Mobile is now a platform for innovation. Source: Shutterstock

Mobile is now a platform for innovation. Source: Shutterstock

Why Forrester believes brands need to re-imagine mobile

MOBILE devices, or smartphones to be more specific, are incredibly popular and useful in today’s day and age.

As devices have become cheaper and connectivity has become more scalable, smartphones have become part and parcel of everyday life.

In many parts of the world, people tend to spend more time on the device than they do on their daily commute and breaks combined.

As a result, brands, especially in the e-commerce and travel space have made several changes to their business to respond to the change and provide better support and experiences on mobile devices.

However — that might not be enough for the next generation. Tomorrow’s success stories need more than mobile-first experiences, they need to use the mobile device as a platform for innovation — in conjunction with technologies such as 5G, augmented reality, and IoT.

According to Forrester Principal Thomas Husson’s new report Reimagine Mobile To Activate The Total Brand Experience, the incredible popularity of mobile is why brands must think beyond mobile-first.

“I think a mobile-first focus on screen size, instead of the possibilities of personal interactions, prevents CMOs from thinking holistically about mobile as a core component of their engagement strategy,” said Thomas.

“The sad reality is that most brands are still not mature at integrating and implementing mobile into their marketing strategy.”

According to the Forrester Principal Analyst serving CMOs, mobile will integrate the personal and the branded. He advises marketers to look out for the following changes in the next three to five years:

# 1 | Mobile usage matures to mobility-always:

“Despite saturation in mature economies, Forrester expects the number of global smartphone subscribers to reach 3.9 billion by 2023, with the Asia Pacific accounting for 73% of new subscribers in the next five years.”

Husson and his team don’t just see mobile users doing more with the device but expect digital services such as e-wallets, video, and healthcare picking up steam as a result of mobile penetration and use.

This is especially true in the APAC where healthtech companies such as Ping An and DocTalk, fintech companies such as Alipay and WeChat Pay, and video players like iFlix are already leading the way.

# 2 | Mobile is the glue that connects new technologies at scale:

“Mobile is like electricity in the second industrial revolution: It will enable and unleash a new wave of innovation, especially for AI, voice, visual search, or augmented reality.”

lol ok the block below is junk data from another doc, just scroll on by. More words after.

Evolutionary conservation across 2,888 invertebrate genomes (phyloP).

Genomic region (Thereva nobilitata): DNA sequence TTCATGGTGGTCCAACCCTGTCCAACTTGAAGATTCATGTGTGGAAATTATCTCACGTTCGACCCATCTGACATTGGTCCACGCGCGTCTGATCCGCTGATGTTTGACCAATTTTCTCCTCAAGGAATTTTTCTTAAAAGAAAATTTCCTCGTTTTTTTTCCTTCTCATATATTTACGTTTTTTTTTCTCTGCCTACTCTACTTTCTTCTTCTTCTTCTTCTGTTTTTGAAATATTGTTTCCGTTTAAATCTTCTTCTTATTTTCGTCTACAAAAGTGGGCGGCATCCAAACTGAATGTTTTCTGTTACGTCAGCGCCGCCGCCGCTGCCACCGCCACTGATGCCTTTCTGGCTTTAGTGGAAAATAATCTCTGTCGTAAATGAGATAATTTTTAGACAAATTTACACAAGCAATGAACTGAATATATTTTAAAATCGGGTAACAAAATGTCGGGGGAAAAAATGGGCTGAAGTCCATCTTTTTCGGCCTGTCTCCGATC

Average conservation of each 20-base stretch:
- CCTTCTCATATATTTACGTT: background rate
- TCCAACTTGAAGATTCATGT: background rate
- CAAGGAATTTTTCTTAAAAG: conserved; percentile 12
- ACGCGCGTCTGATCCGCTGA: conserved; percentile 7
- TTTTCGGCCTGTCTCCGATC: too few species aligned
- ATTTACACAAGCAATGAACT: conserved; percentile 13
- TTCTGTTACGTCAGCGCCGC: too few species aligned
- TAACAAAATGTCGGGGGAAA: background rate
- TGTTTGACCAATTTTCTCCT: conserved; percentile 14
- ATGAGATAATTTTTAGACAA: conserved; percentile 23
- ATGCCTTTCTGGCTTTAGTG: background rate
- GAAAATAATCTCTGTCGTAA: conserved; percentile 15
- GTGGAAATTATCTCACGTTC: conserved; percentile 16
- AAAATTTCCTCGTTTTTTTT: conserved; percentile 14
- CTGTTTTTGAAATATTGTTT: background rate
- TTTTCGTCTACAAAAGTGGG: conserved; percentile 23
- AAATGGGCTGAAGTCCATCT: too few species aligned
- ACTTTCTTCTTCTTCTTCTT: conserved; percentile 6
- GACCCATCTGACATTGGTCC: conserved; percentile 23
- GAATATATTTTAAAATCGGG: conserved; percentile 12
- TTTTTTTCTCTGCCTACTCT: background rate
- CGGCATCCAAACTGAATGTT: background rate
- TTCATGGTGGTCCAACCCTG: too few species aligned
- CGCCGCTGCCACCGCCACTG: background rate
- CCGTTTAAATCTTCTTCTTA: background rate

Tomorrow’s smartest services won’t just be using cutting-edge technology but will use mobile as the platform to do it.

Take the Google Lens, for example. It captures images using the smartphone’s camera and runs an AI algorithm to understand what the image is — this technology is also used by e-commerce shopping app Lazada to find similar products from its massive online store.

# 3 | Mobile is less remote-control and more real-time:

“With voice and sensors exploding into the world around us, the role of mobile will evolve. Mobile will thus slowly act less like a remote control to initiate our experiences.”

Forrester’s team also believes that the rise of 5G will instantly connect with the world around us and share real-time physical and virtual experiences.

While this something consumers really experience today, it is something corporate environments are exploring quite actively.

Take mobile-based physical access in office buildings for example. The device is assigned a unique identifier which serves as a beacon to locate employees, grant access as they move from one area to another, and helps pay for food and avail of services at the canteen and print stations. All in real-time.

# 4 | Mobile remains the most friction-free interface:

“Despite rapid technology evolution, no new device will overtake the massive scale and popularity of mobile phones in the next 10 years.”

Mobile devices usually run either Android or iOS. They usually have a display size within a fixed range. Further, experience gained so far makes it easy to create apps and understand what customers/users want.

As we move to more cutting-edge technologies such as AR and virtual reality, the mobile device will play an important role to ensure developers can focus on the product rather than the medium delivering the final product.